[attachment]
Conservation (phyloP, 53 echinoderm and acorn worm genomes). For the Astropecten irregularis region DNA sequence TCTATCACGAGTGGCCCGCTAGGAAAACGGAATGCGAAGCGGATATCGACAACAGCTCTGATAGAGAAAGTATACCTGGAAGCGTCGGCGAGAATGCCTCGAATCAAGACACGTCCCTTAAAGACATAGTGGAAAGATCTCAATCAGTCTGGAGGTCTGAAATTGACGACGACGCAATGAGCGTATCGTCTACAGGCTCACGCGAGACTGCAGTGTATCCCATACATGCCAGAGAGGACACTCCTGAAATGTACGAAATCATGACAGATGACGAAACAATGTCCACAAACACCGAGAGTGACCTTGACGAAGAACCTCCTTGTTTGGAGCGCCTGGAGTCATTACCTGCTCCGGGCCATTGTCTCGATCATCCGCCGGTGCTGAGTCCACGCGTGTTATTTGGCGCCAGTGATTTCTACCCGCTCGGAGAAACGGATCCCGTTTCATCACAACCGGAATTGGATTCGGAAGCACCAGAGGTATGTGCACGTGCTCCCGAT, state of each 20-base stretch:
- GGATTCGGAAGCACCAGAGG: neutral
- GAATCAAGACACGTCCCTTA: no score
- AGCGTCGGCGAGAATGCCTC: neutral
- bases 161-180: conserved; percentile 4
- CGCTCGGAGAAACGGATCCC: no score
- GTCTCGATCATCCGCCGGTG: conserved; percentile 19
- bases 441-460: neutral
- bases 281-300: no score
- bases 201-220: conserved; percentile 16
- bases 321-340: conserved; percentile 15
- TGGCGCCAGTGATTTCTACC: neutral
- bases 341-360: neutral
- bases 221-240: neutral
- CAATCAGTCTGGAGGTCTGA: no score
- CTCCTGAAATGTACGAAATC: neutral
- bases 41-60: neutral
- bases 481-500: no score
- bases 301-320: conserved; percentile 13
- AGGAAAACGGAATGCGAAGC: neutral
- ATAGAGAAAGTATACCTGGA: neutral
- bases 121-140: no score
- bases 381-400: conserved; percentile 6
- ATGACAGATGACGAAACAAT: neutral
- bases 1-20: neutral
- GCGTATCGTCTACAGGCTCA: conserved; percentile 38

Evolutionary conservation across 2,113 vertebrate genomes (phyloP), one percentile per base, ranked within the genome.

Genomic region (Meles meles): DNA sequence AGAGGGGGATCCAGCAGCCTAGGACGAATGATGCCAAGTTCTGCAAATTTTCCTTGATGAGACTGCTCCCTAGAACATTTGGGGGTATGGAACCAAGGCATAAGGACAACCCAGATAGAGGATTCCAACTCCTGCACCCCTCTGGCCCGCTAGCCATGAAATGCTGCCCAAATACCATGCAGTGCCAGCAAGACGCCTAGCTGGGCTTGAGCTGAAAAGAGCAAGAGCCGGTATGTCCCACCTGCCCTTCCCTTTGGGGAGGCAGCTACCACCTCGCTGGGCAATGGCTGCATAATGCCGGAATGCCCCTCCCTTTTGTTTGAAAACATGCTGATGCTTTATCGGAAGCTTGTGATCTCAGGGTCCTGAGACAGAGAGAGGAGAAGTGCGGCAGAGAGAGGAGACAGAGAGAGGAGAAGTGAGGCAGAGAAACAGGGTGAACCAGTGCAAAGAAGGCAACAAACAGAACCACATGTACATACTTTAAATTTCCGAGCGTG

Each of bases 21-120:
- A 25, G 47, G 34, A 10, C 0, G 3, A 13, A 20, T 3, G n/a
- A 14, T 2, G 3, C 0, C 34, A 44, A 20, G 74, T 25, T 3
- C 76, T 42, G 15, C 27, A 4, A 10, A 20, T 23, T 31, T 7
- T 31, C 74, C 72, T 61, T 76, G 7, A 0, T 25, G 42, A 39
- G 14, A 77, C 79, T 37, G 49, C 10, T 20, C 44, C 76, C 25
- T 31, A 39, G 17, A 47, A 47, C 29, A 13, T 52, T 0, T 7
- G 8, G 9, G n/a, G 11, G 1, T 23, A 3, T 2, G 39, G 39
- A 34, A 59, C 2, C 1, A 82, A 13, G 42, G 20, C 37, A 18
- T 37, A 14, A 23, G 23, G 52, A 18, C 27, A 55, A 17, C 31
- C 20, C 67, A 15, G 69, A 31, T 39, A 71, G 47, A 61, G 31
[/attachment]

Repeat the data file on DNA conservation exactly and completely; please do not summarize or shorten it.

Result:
Conservation (phyloP, 53 echinoderm and acorn worm genomes). For the Astropecten irregularis region DNA sequence TCTATCACGAGTGGCCCGCTAGGAAAACGGAATGCGAAGCGGATATCGACAACAGCTCTGATAGAGAAAGTATACCTGGAAGCGTCGGCGAGAATGCCTCGAATCAAGACACGTCCCTTAAAGACATAGTGGAAAGATCTCAATCAGTCTGGAGGTCTGAAATTGACGACGACGCAATGAGCGTATCGTCTACAGGCTCACGCGAGACTGCAGTGTATCCCATACATGCCAGAGAGGACACTCCTGAAATGTACGAAATCATGACAGATGACGAAACAATGTCCACAAACACCGAGAGTGACCTTGACGAAGAACCTCCTTGTTTGGAGCGCCTGGAGTCATTACCTGCTCCGGGCCATTGTCTCGATCATCCGCCGGTGCTGAGTCCACGCGTGTTATTTGGCGCCAGTGATTTCTACCCGCTCGGAGAAACGGATCCCGTTTCATCACAACCGGAATTGGATTCGGAAGCACCAGAGGTATGTGCACGTGCTCCCGAT, state of each 20-base stretch:
- GGATTCGGAAGCACCAGAGG: neutral
- GAATCAAGACACGTCCCTTA: no score
- AGCGTCGGCGAGAATGCCTC: neutral
- bases 161-180: conserved; percentile 4
- CGCTCGGAGAAACGGATCCC: no score
- GTCTCGATCATCCGCCGGTG: conserved; percentile 19
- bases 441-460: neutral
- bases 281-300: no score
- bases 201-220: conserved; percentile 16
- bases 321-340: conserved; percentile 15
- TGGCGCCAGTGATTTCTACC: neutral
- bases 341-360: neutral
- bases 221-240: neutral
- CAATCAGTCTGGAGGTCTGA: no score
- CTCCTGAAATGTACGAAATC: neutral
- bases 41-60: neutral
- bases 481-500: no score
- bases 301-320: conserved; percentile 13
- AGGAAAACGGAATGCGAAGC: neutral
- ATAGAGAAAGTATACCTGGA: neutral
- bases 121-140: no score
- bases 381-400: conserved; percentile 6
- ATGACAGATGACGAAACAAT: neutral
- bases 1-20: neutral
- GCGTATCGTCTACAGGCTCA: conserved; percentile 38

Evolutionary conservation across 2,113 vertebrate genomes (phyloP), one percentile per base, ranked within the genome.

Genomic region (Meles meles): DNA sequence AGAGGGGGATCCAGCAGCCTAGGACGAATGATGCCAAGTTCTGCAAATTTTCCTTGATGAGACTGCTCCCTAGAACATTTGGGGGTATGGAACCAAGGCATAAGGACAACCCAGATAGAGGATTCCAACTCCTGCACCCCTCTGGCCCGCTAGCCATGAAATGCTGCCCAAATACCATGCAGTGCCAGCAAGACGCCTAGCTGGGCTTGAGCTGAAAAGAGCAAGAGCCGGTATGTCCCACCTGCCCTTCCCTTTGGGGAGGCAGCTACCACCTCGCTGGGCAATGGCTGCATAATGCCGGAATGCCCCTCCCTTTTGTTTGAAAACATGCTGATGCTTTATCGGAAGCTTGTGATCTCAGGGTCCTGAGACAGAGAGAGGAGAAGTGCGGCAGAGAGAGGAGACAGAGAGAGGAGAAGTGAGGCAGAGAAACAGGGTGAACCAGTGCAAAGAAGGCAACAAACAGAACCACATGTACATACTTTAAATTTCCGAGCGTG

Each of bases 21-120:
- A 25, G 47, G 34, A 10, C 0, G 3, A 13, A 20, T 3, G n/a
- A 14, T 2, G 3, C 0, C 34, A 44, A 20, G 74, T 25, T 3
- C 76, T 42, G 15, C 27, A 4, A 10, A 20, T 23, T 31, T 7
- T 31, C 74, C 72, T 61, T 76, G 7, A 0, T 25, G 42, A 39
- G 14, A 77, C 79, T 37, G 49, C 10, T 20, C 44, C 76, C 25
- T 31, A 39, G 17, A 47, A 47, C 29, A 13, T 52, T 0, T 7
- G 8, G 9, G n/a, G 11, G 1, T 23, A 3, T 2, G 39, G 39
- A 34, A 59, C 2, C 1, A 82, A 13, G 42, G 20, C 37, A 18
- T 37, A 14, A 23, G 23, G 52, A 18, C 27, A 55, A 17, C 31
- C 20, C 67, A 15, G 69, A 31, T 39, A 71, G 47, A 61, G 31